NewsCrude oil declines after China's PMI
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AnalysisCrude oil dropped today, trimming the weekly gain, after China’s Purchasing Managers’ Index fell to the lowest since February 2009, pointing a possible slowdown in oil demand, offseting the final approval by lawmakers in Greece to the details of the plan with expectations for slowing ISM manufacturing in the United States, the largest oil consumers.

Light sweet crude oil for August opened at $95.09 a barrel recording the intraday high at $95.11a barrel and the low of $94.51 a barrel and is currently trading around $94.71 a barrel.

The dollar continues its decline as the jitters were eased in the financial markets regarding the debt crisis after the approval of the final vote yesterday in Greece. The USDIX opened today at 74.38 recording the highest at 74.55 and the lowest at 74.18 and is currently trading around 74.27.

Yesterday, the Greek parliament approved the second part of the vote and also passed the bills to enact the measures and provide the strong support for their case in the meeting on Sunday with finance ministers to acquire the fifth tranche of aid. This optimism is generally offsetting all other downside pressures, especially after ignoring the slow manufacturing figures from China.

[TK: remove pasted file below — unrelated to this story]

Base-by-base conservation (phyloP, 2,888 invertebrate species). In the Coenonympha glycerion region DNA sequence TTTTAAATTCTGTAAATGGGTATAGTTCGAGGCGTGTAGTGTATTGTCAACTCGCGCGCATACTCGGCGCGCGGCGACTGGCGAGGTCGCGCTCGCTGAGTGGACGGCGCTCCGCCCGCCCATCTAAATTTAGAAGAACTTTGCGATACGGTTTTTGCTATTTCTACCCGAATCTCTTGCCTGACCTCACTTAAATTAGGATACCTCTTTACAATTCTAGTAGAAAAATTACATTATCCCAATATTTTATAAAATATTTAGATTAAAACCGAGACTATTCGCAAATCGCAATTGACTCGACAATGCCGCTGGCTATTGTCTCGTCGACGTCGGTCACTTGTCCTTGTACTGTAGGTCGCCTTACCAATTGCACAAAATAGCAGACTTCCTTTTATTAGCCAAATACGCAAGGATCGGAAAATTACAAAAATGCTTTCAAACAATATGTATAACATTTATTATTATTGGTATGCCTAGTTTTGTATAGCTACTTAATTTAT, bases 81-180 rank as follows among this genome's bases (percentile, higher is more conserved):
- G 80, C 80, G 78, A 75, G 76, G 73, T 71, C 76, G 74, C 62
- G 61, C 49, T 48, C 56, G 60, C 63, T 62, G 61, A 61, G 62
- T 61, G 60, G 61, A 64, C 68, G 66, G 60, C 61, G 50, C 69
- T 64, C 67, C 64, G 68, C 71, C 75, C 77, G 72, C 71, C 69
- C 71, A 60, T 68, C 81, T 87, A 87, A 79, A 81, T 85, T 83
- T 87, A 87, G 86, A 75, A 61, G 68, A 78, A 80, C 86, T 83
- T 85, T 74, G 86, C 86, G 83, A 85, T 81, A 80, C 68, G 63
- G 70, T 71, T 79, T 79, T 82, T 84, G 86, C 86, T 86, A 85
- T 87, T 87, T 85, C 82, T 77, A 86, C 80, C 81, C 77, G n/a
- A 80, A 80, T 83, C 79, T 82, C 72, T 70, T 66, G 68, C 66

The Chinese economy showed that the industrial sector slowed more than expectations in June, the purchasing managers’ index recorded 50.9 after market expectations of 51.6, which affirms that their tightening monetary policy is impacting demand on oil from the second largest oil consumer. Also a report today may show US manufacturing also slowed in the month of June, as market expectations are 52.0 and the previous 53.5.

The EIA  said on June 23 that it will release a 60 million barrels of oil from strategic reserves over 30 days which will start at the end of this week so that it can make up for Libya’s production and half of which will come from the US Strategic Petroleum Reserve  which will keep the downside pressures on oil in the coming period.